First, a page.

Egyptian & MSA Arabic Phrases You Need For Public Transport

Mariam Enany

Author

Mariam Enany

You’re finally here and it turns out that the rumors were wrong, New York was not the city that never sleeps, it was Cairo after all!

You can get a full meal at 2:00 am, take a felucca with friends to watch the sunset or the sunrise on the Nile, or take a day trip to Alexandria when it’s a hot summer day and the Mediterranean sea is calling your name.

Now, here is where it gets interesting.

In big cities such as Cairo, as you’d already assume, you’ll be hopping from one form of transportation to the other.

You’ll be taking the subway (the metro), buses, mini buses (microbuses), taxis, trains, even Tuktuks and ferries.

You’ll be Ubering, Careeming (an Egyptian ride-hailing company), & SWVLing (an Egyptian ride-sharing company for private buses) and you’ll need to know your way around what to say to the driver and sometimes to the other passengers.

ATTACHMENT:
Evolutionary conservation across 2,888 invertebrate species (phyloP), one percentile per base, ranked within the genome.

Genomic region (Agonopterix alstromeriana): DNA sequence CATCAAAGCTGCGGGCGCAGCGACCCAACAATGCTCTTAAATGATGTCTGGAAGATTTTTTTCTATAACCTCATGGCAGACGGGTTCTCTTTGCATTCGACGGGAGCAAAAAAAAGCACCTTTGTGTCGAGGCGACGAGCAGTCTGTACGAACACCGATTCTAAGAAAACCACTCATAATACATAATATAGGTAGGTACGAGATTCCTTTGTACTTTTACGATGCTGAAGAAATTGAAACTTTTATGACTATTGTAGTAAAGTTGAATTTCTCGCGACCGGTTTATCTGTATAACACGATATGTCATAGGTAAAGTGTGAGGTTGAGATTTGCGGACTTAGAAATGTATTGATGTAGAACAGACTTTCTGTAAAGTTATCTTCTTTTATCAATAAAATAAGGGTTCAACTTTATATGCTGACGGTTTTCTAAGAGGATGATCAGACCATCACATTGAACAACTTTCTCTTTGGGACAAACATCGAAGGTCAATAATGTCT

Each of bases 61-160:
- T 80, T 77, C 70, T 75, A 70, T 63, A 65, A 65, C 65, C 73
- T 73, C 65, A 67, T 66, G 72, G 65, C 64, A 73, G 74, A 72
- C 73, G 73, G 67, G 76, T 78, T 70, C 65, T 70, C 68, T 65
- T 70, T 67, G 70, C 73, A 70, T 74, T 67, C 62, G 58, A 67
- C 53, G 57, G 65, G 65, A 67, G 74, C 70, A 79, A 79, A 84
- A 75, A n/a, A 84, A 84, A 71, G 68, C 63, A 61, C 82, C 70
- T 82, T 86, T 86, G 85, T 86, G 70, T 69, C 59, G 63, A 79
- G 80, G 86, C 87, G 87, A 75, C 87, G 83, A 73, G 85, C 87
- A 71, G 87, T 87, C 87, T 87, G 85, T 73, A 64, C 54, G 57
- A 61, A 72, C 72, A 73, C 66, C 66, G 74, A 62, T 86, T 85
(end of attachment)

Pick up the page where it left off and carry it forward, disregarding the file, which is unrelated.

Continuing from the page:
In the following article, you’ll learn some useful phrases for each mode of transportation in both Modern Standard Arabic (MSA) and the Egyptian dialect.

First, however, let me introduce the different modes of transportation and the different vehicles in Arabic.

English MSA Transliteration Egyptian Arabic Transliteration
car سيارة sayara عربية ‘arabiya
taxi سيارة أجرة sayarat Ogra تاكسى taksi
bus خافلة \ أتوبيس haafila \ outobees أتوبيس outobees
microbus ميكروباص microbaaṣ ميكروباص \ مشروع microbaaṣ \ mashrou’
train قطار qiṭaar قطر atr
ferry عبارة ‘abbarah عبارة \ معدية ‘abbarah \ me’adiyah
boat مركب markib مركب markib
airplane طائرة ta’ira طيارة tayara
felucca فلوكة feluka فلوكة feluka

Mode(s) of Transportation - وسيلة مواصلات \ وسائل المواصلات

Now, let’s move on to what to say in each mode of transportation.

ماذا نقول فى كل وسيلة مواصلات؟

Useful Phrases For Taking a Taxi

Telling the taxi driver where you want to go

As you motion to the driver and he stops or slows down, you begin by asking if he’s willing to take you to a certain neighbourhood.